The constant ups and downs of rent on houses or apartments in San Francisco attracts a lot of attention, but scores of local renters have their eye on an even more nebulous number: The price of a single room.
Katie Hempenius, a software engineer with Fitbit, was trying to find a new roommate for her home in SoMa last year, but wasn’t having any luck on Craigslist.
She deduced that perhaps her asking price wasn’t competitive. But when she tried to find the median price of a single room in San Francisco for comparison’s sake, there wasn’t any resource from which to draw.
“I said, why in the world does this not exist already?” Hempenius told Curbed SF.
So she spent six weeks between December 2016 and January 2017 tracking the price of over 8,000 Craigslist ads (doubles not included) in 36 neighborhoods.
There are no surprises in terms of which neighborhoods charge the most for just a single room: Hempenius found the Marina most expensive, at $1,780/month, with Potrero Hill and Pacific Heights not far behind.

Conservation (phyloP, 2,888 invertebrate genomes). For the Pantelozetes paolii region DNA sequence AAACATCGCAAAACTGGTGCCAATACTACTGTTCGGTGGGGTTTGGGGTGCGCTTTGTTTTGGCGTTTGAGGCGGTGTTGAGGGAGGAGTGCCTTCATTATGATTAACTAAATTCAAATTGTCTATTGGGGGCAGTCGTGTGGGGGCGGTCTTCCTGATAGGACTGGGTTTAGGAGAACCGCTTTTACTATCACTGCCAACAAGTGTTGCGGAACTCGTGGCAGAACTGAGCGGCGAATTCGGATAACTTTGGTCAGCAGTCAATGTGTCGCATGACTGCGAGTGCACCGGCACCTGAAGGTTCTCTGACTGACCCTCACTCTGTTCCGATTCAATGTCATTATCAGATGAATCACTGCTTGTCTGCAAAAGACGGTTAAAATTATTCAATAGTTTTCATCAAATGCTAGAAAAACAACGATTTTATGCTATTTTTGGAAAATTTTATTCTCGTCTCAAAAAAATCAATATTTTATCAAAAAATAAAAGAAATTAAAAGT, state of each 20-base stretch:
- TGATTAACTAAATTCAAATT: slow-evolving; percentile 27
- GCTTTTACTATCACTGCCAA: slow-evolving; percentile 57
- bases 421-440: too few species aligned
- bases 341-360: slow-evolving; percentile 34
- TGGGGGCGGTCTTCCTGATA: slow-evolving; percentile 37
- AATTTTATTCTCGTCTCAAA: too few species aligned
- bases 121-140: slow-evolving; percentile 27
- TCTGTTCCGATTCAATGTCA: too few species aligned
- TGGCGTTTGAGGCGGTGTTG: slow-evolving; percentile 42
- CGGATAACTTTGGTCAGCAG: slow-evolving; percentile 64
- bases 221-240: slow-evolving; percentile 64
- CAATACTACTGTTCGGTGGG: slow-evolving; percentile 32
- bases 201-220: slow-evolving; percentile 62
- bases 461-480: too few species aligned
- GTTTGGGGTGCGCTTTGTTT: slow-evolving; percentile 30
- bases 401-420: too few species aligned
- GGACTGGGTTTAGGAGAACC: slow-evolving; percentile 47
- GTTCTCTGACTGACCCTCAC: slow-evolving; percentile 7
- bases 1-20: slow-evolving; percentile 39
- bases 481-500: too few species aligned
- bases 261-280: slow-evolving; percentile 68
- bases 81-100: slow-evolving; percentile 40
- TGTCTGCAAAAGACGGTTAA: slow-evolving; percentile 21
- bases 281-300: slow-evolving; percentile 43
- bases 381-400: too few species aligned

Treasure Island proved the cheapest at $975/month, but the sample size out there probably isn’t that great, so it might be better to regard Ingleside ($995/month) as the most attainable pickings, followed by the FiDi and Forest Hill.
Citywide, the price for a room of one’s own was $1,350/month, while doubling up with at least one other person cut the price to $800/month.
That’s about 40 percent of the price of a single bedroom home at market rates this month.
It’s also more than the price of an entire single bedroom home in 80 of the largest 100 cities in America on a site like Zumper, and more than the price of a two bed home in 73 cities.
Do the numbers check out? Well, looking at Craigslist today, of 88 posted ads for single rooms, the average price comes out to $1,358.
Obviously that sample size isn’t nearly as valuable as the one nearly 1,000 times larger that Hempenius used. But the fact that it provides essentially the exact same number is pretty striking.
For her part, Hempenius was surprised that the numbers weren’t higher. “I know a lot of people are paying more,” she says, noting that even maybe her own rent is not as great of a deal as she previously thought.
But she also cautions that the six weeks were over a traditional winter downtime period and one with a lot of holidays. Come summer, prices will as always climb higher still.